Tag Archives: the girl with the dragon tattoo

One weekend — two good movies

Mrs. Poolman and I rented two movies over the weekend, but only got around to watching the the second one last night. At a dollar a day from Blockbuster Express, an extra couple of days on the rental isn’t a big deal.

In an earlier post, I described  “The Girl with the Dragon Tattoo.” I really liked the American movie, although I wasn’t entirely happy with the way the movie ended differently than the book. In 2009, before Hollywood discovered Mikael and Lisbeth, the Swedes made movies from all of the Steig Larsson ‘s three novels.  We rented “The Girl..” and watched it on Saturday.  I thought it was as good, if not better, than the Hollywood version (Daniel Craig, Rooney Mara, etc.).  Of course, the actors in the Swedish movie speak Swedish. Duh. So you have to watch it with the English subtitles. I have hearing problems. I usually watch most TV with the closed captioning on anyway, so this was perfectly natural for me.

The only problem I had with the movie is the actress cast in the role of Lisbeth Salander. She is supposed to be 24 years old and looks like she is 14. In the books this becomes an issue at some points in the story. The actress who plays Lisbeth (Noomi Rapace) is 32 and pretty much looks it. (I also have issues with TV shows like Glee, in which actors who are clearly in their late-20s are cast to play high school students. Don’t they ever graduate?)

It’s a very good film. If you have read the book and enjoyed it, take a shot at this version of the movie before watching the US version.

The second movie we watched was far outside our usual viewing patterns – the 2010 teenage vampire movie “Let Me In.”  Since I am not an adolescent girl, I have not been bitten by the vampire movie bug. I saw the first movie of the Twilight series, only because my daughter cajoled me into going with her, and I don’t think I have ever watched “True Blood.” Not since Bela Lugosi lurked the castles of Transylvania have I cared much about blood suckers.

I ran across “Let Me In” while browsing movie rentals on line, and I remembered a review I had read when it first came out, along with a profile of one of the leads, Chloë Grace Moretz.  So I thought, “What the heck?” and gave it a shot.

Chloë plays, Abby, a 12-year old girl living with her father in a Los Alamos apartment complex. She meets her next door neighbor, Owen, a much-bullied boy her age. They meet and get along, but the twist is that Chloë is a vampire who needs to drink blood in order to survive. Her father isn’t really her father. He is a vampire too. He goes out into the community at night to kill and drain blood to feed his “daughter.” One of these blood-draining expeditions goes awry and the story spins from there.

The script is well written and both Chloë and Kodi Smit-McPhee  (Owen) did a great job, especially for a couple of young kid actors.

“Let Me In” is a little different, but I thought it was very good. The vampires are not painted as monsters, but rather as a pair of people just doing what they need to do to survive. The friendship between Abby/Chloë and Owen is cute. The end of the movie has an interesting twist that I won’t give away.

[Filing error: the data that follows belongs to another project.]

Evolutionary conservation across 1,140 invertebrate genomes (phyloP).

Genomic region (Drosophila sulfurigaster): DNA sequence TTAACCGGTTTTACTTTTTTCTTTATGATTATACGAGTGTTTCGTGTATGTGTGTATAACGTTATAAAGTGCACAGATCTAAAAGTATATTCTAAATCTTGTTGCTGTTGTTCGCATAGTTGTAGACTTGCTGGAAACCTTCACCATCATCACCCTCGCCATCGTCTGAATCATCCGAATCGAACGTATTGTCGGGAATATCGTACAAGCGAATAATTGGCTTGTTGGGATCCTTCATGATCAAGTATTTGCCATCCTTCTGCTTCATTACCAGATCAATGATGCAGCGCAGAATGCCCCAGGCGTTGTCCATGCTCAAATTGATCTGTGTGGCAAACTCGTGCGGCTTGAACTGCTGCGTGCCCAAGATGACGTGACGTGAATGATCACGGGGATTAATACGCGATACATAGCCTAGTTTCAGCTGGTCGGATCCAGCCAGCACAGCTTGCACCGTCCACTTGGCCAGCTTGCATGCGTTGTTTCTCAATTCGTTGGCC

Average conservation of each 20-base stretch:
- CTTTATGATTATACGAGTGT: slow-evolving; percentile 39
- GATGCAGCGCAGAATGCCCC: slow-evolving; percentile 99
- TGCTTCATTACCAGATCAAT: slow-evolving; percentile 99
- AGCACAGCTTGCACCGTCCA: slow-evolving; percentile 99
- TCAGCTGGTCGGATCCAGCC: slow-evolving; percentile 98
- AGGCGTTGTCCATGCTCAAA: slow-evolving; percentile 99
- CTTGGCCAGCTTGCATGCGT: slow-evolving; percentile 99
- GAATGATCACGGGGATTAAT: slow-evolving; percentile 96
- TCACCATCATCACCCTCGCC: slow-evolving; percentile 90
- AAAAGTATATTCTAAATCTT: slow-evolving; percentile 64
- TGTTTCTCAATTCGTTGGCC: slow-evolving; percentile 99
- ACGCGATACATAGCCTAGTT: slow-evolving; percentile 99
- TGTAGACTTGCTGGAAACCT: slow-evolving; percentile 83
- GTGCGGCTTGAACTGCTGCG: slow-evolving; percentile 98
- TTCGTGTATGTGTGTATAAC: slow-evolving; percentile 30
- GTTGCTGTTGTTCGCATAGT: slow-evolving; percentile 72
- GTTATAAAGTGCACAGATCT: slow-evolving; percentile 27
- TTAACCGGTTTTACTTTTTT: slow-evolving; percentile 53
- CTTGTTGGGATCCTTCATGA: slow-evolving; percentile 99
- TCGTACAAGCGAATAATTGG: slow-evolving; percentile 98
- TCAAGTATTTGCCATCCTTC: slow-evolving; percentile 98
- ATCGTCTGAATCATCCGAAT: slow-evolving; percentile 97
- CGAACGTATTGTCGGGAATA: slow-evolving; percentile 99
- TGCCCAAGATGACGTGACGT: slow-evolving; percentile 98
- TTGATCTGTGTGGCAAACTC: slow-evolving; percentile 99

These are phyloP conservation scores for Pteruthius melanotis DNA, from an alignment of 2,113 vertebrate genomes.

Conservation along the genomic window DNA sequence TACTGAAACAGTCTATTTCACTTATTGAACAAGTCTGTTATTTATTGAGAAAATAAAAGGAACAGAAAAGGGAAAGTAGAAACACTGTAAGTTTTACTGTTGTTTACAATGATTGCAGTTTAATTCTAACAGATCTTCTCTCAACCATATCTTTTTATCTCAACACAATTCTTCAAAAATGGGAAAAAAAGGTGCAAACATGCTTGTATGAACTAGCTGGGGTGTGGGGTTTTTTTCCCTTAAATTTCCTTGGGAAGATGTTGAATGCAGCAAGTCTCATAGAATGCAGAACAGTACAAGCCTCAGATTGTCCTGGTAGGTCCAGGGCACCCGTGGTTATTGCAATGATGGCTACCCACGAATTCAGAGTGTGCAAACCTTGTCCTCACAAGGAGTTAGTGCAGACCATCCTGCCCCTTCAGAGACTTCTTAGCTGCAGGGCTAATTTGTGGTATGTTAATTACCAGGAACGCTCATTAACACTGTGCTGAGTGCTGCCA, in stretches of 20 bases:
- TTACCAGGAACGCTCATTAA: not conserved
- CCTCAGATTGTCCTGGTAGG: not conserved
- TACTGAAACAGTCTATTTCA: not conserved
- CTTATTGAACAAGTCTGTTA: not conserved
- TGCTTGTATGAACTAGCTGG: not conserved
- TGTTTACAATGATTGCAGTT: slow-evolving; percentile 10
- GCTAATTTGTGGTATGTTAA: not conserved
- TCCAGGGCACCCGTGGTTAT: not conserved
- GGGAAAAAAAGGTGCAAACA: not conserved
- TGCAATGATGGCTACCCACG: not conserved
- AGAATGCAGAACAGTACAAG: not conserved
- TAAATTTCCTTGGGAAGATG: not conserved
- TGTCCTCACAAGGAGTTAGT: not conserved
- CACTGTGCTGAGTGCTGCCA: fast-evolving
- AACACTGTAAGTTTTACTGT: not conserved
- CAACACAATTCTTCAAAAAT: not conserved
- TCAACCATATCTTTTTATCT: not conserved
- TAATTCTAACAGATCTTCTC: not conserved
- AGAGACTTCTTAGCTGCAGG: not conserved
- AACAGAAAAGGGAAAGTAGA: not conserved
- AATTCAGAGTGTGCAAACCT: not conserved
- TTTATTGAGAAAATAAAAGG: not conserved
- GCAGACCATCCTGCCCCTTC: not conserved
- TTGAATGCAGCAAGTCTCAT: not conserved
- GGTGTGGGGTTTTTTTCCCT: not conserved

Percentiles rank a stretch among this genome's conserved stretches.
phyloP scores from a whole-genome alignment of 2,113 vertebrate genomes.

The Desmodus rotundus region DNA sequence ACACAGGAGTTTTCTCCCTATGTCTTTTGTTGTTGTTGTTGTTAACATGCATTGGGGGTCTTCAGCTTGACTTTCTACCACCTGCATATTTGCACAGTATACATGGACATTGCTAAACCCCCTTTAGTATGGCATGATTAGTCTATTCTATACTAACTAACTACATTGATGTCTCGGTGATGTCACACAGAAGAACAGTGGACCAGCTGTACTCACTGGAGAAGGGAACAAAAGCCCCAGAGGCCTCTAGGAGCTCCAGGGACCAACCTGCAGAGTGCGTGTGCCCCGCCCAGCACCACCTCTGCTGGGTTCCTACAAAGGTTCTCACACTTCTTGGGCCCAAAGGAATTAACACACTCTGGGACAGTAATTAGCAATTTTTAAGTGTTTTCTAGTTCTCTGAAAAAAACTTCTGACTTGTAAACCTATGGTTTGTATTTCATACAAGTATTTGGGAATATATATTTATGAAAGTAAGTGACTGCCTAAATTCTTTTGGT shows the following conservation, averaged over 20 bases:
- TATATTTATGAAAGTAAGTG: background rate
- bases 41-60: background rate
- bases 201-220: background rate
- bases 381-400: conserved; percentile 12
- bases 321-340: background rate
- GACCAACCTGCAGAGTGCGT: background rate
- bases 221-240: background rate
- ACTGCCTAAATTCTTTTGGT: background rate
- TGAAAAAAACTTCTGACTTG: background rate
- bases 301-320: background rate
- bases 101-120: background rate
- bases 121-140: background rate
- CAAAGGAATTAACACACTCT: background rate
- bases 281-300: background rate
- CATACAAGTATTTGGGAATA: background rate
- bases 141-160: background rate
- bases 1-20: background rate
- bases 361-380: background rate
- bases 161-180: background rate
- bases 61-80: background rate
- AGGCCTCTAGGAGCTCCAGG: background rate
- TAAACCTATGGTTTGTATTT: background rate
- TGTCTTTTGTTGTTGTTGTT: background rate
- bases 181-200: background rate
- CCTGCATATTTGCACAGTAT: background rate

Bottom line – I really enjoyed the move and I’m glad we watched it. It’s definitely worth your time.

Great stories from Sweden

I haven’t posted recently, because, among other reasons, I’ve been reading. I just finished Steig Larsson’s  “Millenium Trilogy” (The Girl with the Dragon Tattoo, etc.)

I have to tell you, I really enjoyed it. I wasn’t sure I was going to, especially after starting The Girl with the Dragon Tattoo. It takes a long time for Larsson to get down to the “good stuff” in the first novel. Once he gets the main plot rolling, it’s great, but it just takes him awhile to get there.

As I wrote in an earlier post, The Girl with the Dragon Tattoo is basically a murder mystery involving a family with many dark secrets. The main protagonists are Mikael Blomkvist, a journalist and Lizbeth Salander, a socially odd girl-genius with a mysterious past.

Book two, The Girl Who Played with Fire, involves the same main characters, including Blomkvist and Salander. It focuses much more on the compelling Lizbeth Salander;  her mysterious past; her evil, Soviet defector father; and the acts and plots by the secret police that explain a lot of why Lizbeth is who she is. It grabbed me from the first chapter and didn’t let go.

And if you like The Girl Who Played With Fire, the third book in the trilogy, The Girl Who Kicked the Hornet’s Nest is nearly a seamless sequel. The same plot and characters just continue to the third book without missing a beat.

In The Girl Who Kicked the Hornet’s Nest, Lizbeth is hospitalized from injuries she sustained in the climax of the previous book and is charged with a number of crimes. The story revolves around Mikael’s and others’ efforts to free her and uncover the conspirators who are trying to get her recommitted to a mental hospital.

The entire series is great. The plots and the characters are fairly complex, but that is part of the attraction of the stories.

Two suggestions…

1.) Don’t worry too much about the Swedish geography. I guess it would be nice to know where all the various locations actually are, but not knowing does not diminish your appreciation of the stories.

2.) ­­It wouldn’t hurt to stick a note card or sheet of paper in the book you are reading and jotting down the names of some of the main characters. There are a bunch of them, and they all have Swedish names that tend to look and sound a lot alike to this American eye and ear. It might help keep track of the good guys and the bad guys.

There are a few scenes in the trilogy that are fairly graphic. Just beware.

Bottom line – It’s a great three-book series. It will keep you up at night because you won’t want to put it down. I recommend it strongly.